The celebration shot
These are some of the best photos. They are that moment right after the game buzzer or right after the goal. Not only will you want to be positioned somewhere strategically near the action but you want to pay attention to the facial expressions of the players. Try to zoom in as much as possible. What is key to remember with the celebration shot is to keep shooting after the goal or the play. That’s when you’ll get these great photos.
The sideline shot
The action is not always on the field. The sidelines can tell quite a story about a game. While you are shooting, be sure to pan toward the sidelines. It can be especially powerful to do so during moments just before the action shot. For example, if a player is about to step up to shoot a foul shot at the end of the game or a batter is getting ready to swing when their team has two outs. You can often catch the intensity or excitement on the sidelines. Sidelines also make for great celebration shots!
The crowd shot
The players are not the only ones who are part of the game. The fans in the stand can make for great subjects of your photos! Your photos should capture the feeling of the game and fans can play a big part in that feeling. You can often catch great crowd photos during time outs or between innings.
The details shot
These are often the graphical photos that we talk about this post. They are the details photos and you can get very creative with them! For example, the cleats of the players lined up in the dug out or the lacrosse stick laying against the team bench. These photos can serve as excellent opportunities to improve your technical skills when you aren’t trying to catch a certain moment or play.
The next time you are photographing a game, try to experiment with taking at least one of these photos!
Different photography jobs require different approaches. This is especially important in sports photography when every sport and, really, every game is unique. You can’t set up and shoot each game the same way. Sports photography is about telling a story and almost there is a new story every day. It is important to approach each game differently, depending on your assignment and the specific situation.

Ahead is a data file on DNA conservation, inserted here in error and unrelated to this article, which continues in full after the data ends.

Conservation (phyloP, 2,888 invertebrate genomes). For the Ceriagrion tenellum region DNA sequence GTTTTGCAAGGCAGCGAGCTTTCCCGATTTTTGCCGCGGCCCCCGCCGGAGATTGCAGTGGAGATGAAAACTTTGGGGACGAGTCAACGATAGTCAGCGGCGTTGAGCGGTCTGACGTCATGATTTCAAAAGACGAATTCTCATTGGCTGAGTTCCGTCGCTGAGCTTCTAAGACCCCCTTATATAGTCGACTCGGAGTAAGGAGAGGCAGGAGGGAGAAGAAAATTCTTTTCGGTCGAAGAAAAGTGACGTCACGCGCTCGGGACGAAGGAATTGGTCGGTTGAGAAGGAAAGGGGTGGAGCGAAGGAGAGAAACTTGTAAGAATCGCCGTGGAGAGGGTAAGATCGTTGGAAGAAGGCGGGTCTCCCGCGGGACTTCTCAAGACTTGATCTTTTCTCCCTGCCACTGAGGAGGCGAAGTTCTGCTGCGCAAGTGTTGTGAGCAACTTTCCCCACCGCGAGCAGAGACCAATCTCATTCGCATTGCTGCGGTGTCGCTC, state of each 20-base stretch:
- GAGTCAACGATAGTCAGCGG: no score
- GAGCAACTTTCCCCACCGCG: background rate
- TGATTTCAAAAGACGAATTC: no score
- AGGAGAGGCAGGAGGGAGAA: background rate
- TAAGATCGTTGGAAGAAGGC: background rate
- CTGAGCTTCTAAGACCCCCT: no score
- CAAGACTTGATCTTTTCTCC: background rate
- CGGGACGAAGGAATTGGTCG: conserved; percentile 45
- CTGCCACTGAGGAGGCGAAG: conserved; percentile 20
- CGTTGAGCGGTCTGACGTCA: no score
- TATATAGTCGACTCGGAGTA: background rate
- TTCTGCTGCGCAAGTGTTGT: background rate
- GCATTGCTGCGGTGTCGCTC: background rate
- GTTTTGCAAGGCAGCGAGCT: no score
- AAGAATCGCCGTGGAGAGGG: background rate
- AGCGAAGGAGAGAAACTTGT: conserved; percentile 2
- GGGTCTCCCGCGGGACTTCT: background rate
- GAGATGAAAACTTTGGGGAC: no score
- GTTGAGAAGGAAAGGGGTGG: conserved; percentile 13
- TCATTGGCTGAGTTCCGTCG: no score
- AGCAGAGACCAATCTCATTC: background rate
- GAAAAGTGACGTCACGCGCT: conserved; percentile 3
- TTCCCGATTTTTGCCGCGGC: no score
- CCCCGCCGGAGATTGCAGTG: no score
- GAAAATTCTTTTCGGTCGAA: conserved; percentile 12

In other words, don’t shoot the same game twice.
We approach every game differently and that helps us capture compelling photos across different sports and games. Preparing your mindset and your plan to shoot for the game you are at instead of approaching every game the same will improve your skills and, of course, your photographs. Here are three tips for preparing for every game.
Understand your assignment.
This is the perhaps the most important thing to do to prepare for your next game. It’s important to understand what your client is looking for and what is important to them. Are you being hired to cover a specific team? Or are you being hired for editorial purposes? Perhaps your focus is on a specific player. If you are a team photographer, have their been underlying stories in the team all season long? Try to think about what story you are telling.
Spend some time getting in the mindset of what your client wants. If you don’t have clients, then experiment on your own. Create an assignment for yourself to practice getting in the mindset or planning for different games.
Study the game.
This is one of the basic tenants of sports photography and it pays to brush up on the game, no matter what. Shooting a baseball game requires different legwork, different angles and different focus than shooting a lacrosse game. Track and field has a different rhythm than basketball. All of these things matter when you are setting up, preparing your shots or planning where you want to start shooting.
Study the players and the teams involved.
You are telling a story in sports photography and you are doing more than capturing action, you are capturing moments. It’s beneficial to have a general knowledge of the players and the teams and perhaps, the stories that have been evolving in the season. Is there a specific player who is known for making big plays? Does a team have a certain pre-game ritual or celebration tradition that you want to capture? These are just some of the things you can pay attention to and try to capture but only if you know them ahead of time by doing your research!
If you are a team photographer, you probably have a really good understanding of the team you photograph on a regular basis but you might also want to get to know their opponent to see if a pitcher is known for spectacular strike outs, a goalie is known for big saves or any other skills that can translate into great action.
Athletes always prepare for their specific opponent and as a sports photographer, you should too! No two games are the same but that is part of what makes sports photography such an exciting experience and a fun challenge!
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Our student, Art, shot this game with us over the weekend. Since it was his second game with DC Sports Photography Academy, we tasked Art with acting as the George Washington photographer. His goal was to make GW look great during the game. We think he succeeded, don’t you agree?